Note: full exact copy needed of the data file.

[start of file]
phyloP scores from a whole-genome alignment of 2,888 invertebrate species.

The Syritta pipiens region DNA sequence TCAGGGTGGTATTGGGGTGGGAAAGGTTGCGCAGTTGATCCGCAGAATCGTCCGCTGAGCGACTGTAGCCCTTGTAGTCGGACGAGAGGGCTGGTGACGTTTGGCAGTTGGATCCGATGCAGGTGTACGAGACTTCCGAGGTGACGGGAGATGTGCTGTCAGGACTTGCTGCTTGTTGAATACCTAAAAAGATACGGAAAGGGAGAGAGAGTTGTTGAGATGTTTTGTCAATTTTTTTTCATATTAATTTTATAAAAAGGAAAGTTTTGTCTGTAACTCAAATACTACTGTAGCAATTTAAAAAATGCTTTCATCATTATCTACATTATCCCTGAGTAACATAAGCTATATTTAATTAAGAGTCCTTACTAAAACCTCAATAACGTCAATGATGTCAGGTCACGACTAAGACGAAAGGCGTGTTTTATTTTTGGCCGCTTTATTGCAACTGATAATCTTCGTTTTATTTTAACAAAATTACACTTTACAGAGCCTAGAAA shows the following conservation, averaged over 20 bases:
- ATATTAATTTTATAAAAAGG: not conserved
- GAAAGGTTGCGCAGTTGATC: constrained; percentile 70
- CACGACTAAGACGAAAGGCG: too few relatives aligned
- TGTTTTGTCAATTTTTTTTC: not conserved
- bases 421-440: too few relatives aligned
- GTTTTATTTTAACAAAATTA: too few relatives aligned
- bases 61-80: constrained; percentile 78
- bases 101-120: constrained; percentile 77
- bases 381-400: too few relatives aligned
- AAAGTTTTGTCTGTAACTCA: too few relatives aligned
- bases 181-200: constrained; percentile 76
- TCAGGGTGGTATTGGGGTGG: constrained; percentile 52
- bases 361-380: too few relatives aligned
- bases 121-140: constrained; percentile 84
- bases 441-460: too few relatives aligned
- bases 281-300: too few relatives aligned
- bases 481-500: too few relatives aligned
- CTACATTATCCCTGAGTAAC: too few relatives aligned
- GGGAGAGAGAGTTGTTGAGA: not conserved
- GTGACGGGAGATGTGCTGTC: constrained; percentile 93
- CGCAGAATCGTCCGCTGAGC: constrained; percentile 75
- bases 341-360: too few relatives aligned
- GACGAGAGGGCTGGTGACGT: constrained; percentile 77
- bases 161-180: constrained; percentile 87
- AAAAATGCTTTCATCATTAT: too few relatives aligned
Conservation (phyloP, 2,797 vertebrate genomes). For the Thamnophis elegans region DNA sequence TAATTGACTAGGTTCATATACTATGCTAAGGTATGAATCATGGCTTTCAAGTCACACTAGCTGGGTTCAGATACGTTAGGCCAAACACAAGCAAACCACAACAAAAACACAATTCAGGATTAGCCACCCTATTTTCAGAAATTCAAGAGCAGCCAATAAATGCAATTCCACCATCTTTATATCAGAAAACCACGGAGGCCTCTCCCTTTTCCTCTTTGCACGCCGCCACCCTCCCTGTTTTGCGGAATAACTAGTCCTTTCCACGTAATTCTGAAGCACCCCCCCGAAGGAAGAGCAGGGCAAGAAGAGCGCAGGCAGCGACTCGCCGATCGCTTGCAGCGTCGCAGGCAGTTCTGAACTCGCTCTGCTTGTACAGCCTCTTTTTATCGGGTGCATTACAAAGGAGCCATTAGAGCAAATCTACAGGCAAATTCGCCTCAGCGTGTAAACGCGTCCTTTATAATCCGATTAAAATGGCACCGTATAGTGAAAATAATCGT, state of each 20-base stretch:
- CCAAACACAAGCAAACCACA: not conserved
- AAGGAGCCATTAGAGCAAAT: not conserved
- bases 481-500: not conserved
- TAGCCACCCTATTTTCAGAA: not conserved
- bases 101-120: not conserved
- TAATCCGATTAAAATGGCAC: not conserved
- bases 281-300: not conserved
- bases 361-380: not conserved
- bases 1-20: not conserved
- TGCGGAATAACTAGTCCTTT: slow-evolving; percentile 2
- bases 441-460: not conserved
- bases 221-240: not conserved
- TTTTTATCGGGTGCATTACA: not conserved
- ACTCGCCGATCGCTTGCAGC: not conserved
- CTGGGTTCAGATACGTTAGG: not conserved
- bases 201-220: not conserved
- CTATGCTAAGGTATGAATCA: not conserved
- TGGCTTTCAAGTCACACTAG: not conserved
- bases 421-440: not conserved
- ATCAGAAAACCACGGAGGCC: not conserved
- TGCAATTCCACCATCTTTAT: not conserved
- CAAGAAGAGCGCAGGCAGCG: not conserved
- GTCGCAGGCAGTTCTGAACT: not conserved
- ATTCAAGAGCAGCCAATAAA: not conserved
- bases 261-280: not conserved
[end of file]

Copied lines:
phyloP scores from a whole-genome alignment of 2,888 invertebrate species.

The Syritta pipiens region DNA sequence TCAGGGTGGTATTGGGGTGGGAAAGGTTGCGCAGTTGATCCGCAGAATCGTCCGCTGAGCGACTGTAGCCCTTGTAGTCGGACGAGAGGGCTGGTGACGTTTGGCAGTTGGATCCGATGCAGGTGTACGAGACTTCCGAGGTGACGGGAGATGTGCTGTCAGGACTTGCTGCTTGTTGAATACCTAAAAAGATACGGAAAGGGAGAGAGAGTTGTTGAGATGTTTTGTCAATTTTTTTTCATATTAATTTTATAAAAAGGAAAGTTTTGTCTGTAACTCAAATACTACTGTAGCAATTTAAAAAATGCTTTCATCATTATCTACATTATCCCTGAGTAACATAAGCTATATTTAATTAAGAGTCCTTACTAAAACCTCAATAACGTCAATGATGTCAGGTCACGACTAAGACGAAAGGCGTGTTTTATTTTTGGCCGCTTTATTGCAACTGATAATCTTCGTTTTATTTTAACAAAATTACACTTTACAGAGCCTAGAAA shows the following conservation, averaged over 20 bases:
- ATATTAATTTTATAAAAAGG: not conserved
- GAAAGGTTGCGCAGTTGATC: constrained; percentile 70
- CACGACTAAGACGAAAGGCG: too few relatives aligned
- TGTTTTGTCAATTTTTTTTC: not conserved
- bases 421-440: too few relatives aligned
- GTTTTATTTTAACAAAATTA: too few relatives aligned
- bases 61-80: constrained; percentile 78
- bases 101-120: constrained; percentile 77
- bases 381-400: too few relatives aligned
- AAAGTTTTGTCTGTAACTCA: too few relatives aligned
- bases 181-200: constrained; percentile 76
- TCAGGGTGGTATTGGGGTGG: constrained; percentile 52
- bases 361-380: too few relatives aligned
- bases 121-140: constrained; percentile 84
- bases 441-460: too few relatives aligned
- bases 281-300: too few relatives aligned
- bases 481-500: too few relatives aligned
- CTACATTATCCCTGAGTAAC: too few relatives aligned
- GGGAGAGAGAGTTGTTGAGA: not conserved
- GTGACGGGAGATGTGCTGTC: constrained; percentile 93
- CGCAGAATCGTCCGCTGAGC: constrained; percentile 75
- bases 341-360: too few relatives aligned
- GACGAGAGGGCTGGTGACGT: constrained; percentile 77
- bases 161-180: constrained; percentile 87
- AAAAATGCTTTCATCATTAT: too few relatives aligned
Conservation (phyloP, 2,797 vertebrate genomes). For the Thamnophis elegans region DNA sequence TAATTGACTAGGTTCATATACTATGCTAAGGTATGAATCATGGCTTTCAAGTCACACTAGCTGGGTTCAGATACGTTAGGCCAAACACAAGCAAACCACAACAAAAACACAATTCAGGATTAGCCACCCTATTTTCAGAAATTCAAGAGCAGCCAATAAATGCAATTCCACCATCTTTATATCAGAAAACCACGGAGGCCTCTCCCTTTTCCTCTTTGCACGCCGCCACCCTCCCTGTTTTGCGGAATAACTAGTCCTTTCCACGTAATTCTGAAGCACCCCCCCGAAGGAAGAGCAGGGCAAGAAGAGCGCAGGCAGCGACTCGCCGATCGCTTGCAGCGTCGCAGGCAGTTCTGAACTCGCTCTGCTTGTACAGCCTCTTTTTATCGGGTGCATTACAAAGGAGCCATTAGAGCAAATCTACAGGCAAATTCGCCTCAGCGTGTAAACGCGTCCTTTATAATCCGATTAAAATGGCACCGTATAGTGAAAATAATCGT, state of each 20-base stretch:
- CCAAACACAAGCAAACCACA: not conserved
- AAGGAGCCATTAGAGCAAAT: not conserved
- bases 481-500: not conserved
- TAGCCACCCTATTTTCAGAA: not conserved
- bases 101-120: not conserved
- TAATCCGATTAAAATGGCAC: not conserved
- bases 281-300: not conserved
- bases 361-380: not conserved
- bases 1-20: not conserved
- TGCGGAATAACTAGTCCTTT: slow-evolving; percentile 2
- bases 441-460: not conserved
- bases 221-240: not conserved
- TTTTTATCGGGTGCATTACA: not conserved
- ACTCGCCGATCGCTTGCAGC: not conserved
- CTGGGTTCAGATACGTTAGG: not conserved
- bases 201-220: not conserved
- CTATGCTAAGGTATGAATCA: not conserved
- TGGCTTTCAAGTCACACTAG: not conserved
- bases 421-440: not conserved
- ATCAGAAAACCACGGAGGCC: not conserved
- TGCAATTCCACCATCTTTAT: not conserved
- CAAGAAGAGCGCAGGCAGCG: not conserved
- GTCGCAGGCAGTTCTGAACT: not conserved
- ATTCAAGAGCAGCCAATAAA: not conserved
- bases 261-280: not conserved